Anti-cyberbullying ad urges celebrities to not retaliate

A shocking new ad from anti-cyberbullying charity The Cybersmile Foundation shows a teenage victim of cyberbullying becoming suicidal. The ad was created to emphasise the importance of not retaliating to ‘trolls’ when provoked.

A total of 38% of young people in the UK have been affected by cyber-bullying, according to Government figures released this year. There have also been many high-profile cases of cyberbullying, with young celebrities who have fallen victim to online abuse speaking out.

Cheryl Cole spoke out about her experience of cyberbulling saying that ‘In the last few years, I’ve been bullied on Facebook and Twitter. It’s evil and very public.’

Singer Cher Lloyd has admitted to getting “at least ten tweets a day saying I’m a dirty pikey”. Cher spoke out in detail on how she felt while being cyberbullied: “Me as a person, when I was going through that certain time, when I was getting all this online abuse, I became completely cut-off from everything. I didn’t want to go out of the house, I didn’t want to speak to anyone. I didn’t want to do anything just in case something really bad happened to me.”

While Jesy Nelson, of the pop-band Little Mix, spoke out after getting abuse on Twitter over her size: “When you’ve got your own insecurities and then when people go and tell you and write them on websites for everyone to see it just makes you feel really rubbish”.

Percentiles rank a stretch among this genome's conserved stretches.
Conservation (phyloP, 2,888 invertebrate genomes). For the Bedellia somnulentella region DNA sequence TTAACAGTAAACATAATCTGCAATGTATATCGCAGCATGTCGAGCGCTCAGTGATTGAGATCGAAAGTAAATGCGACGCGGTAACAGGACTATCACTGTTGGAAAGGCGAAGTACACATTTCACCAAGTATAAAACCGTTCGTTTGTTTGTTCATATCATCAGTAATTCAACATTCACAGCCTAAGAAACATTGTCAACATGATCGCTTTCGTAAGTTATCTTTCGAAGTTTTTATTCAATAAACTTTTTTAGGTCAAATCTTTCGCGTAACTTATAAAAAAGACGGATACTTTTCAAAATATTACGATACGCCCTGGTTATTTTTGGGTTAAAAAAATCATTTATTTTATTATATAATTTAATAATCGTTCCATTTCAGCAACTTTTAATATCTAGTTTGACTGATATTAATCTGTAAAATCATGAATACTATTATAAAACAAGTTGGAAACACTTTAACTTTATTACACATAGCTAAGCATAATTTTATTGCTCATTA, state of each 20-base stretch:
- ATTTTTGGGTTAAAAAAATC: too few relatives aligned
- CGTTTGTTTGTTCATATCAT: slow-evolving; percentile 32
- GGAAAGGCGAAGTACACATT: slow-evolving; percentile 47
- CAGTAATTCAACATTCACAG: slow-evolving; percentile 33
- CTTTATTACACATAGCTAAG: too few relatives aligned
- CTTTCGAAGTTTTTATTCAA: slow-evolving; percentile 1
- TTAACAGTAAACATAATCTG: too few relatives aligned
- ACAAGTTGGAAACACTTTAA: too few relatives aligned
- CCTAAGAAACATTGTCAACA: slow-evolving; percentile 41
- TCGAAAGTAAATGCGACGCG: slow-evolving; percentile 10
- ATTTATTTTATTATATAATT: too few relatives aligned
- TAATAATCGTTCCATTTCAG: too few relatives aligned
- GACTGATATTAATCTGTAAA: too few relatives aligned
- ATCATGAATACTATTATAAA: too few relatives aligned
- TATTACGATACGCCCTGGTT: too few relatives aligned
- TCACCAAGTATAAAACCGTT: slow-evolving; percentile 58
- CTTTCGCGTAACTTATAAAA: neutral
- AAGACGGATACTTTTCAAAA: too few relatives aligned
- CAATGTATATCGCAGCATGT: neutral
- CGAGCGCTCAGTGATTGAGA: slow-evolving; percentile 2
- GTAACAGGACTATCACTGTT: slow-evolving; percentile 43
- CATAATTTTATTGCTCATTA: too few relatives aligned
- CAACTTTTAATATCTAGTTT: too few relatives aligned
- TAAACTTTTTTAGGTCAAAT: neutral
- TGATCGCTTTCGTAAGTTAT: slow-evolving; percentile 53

Olympian diver Tom Daley shamed his troll last year when he tweeted: “After giving it my all…you get idiots sending me this…RT @Riley_69: @TomDaley1994 you let your dad down I hope you know that.”

Cybersmile Foundation founder, Scott Freeman, said: “Do not retaliate is the single most important piece of advice that we can give to a potential victim of cyberbullying. If followed, the advice helps to reduce anxieties and allows for clearer thinking at a time when somebody is making a very real, life or death decision. During production of #DONTRETALIATE, there were three cyberbullying related suicides in the UK. We just hope that the film is well supported and reaches the people that need to see it. If this film saves just one life, it has all been worthwhile.”

In the film, a young girl who is receiving abusive messages and texts is shown being followed around by a rope tied in a noose – symbolising her suicidal thoughts.

As the cyberbullying continues, the rope slowly lowers over her head and tightens round her neck. She goes about her everyday life wearing the noose, but her family and friends are not able to see it.

The film, called #DONTRETALIATE, ends with a depiction of the all too common tragic end result of cyberbullying.

The film was directed by Ed Morris, with the production company Rattling Stick.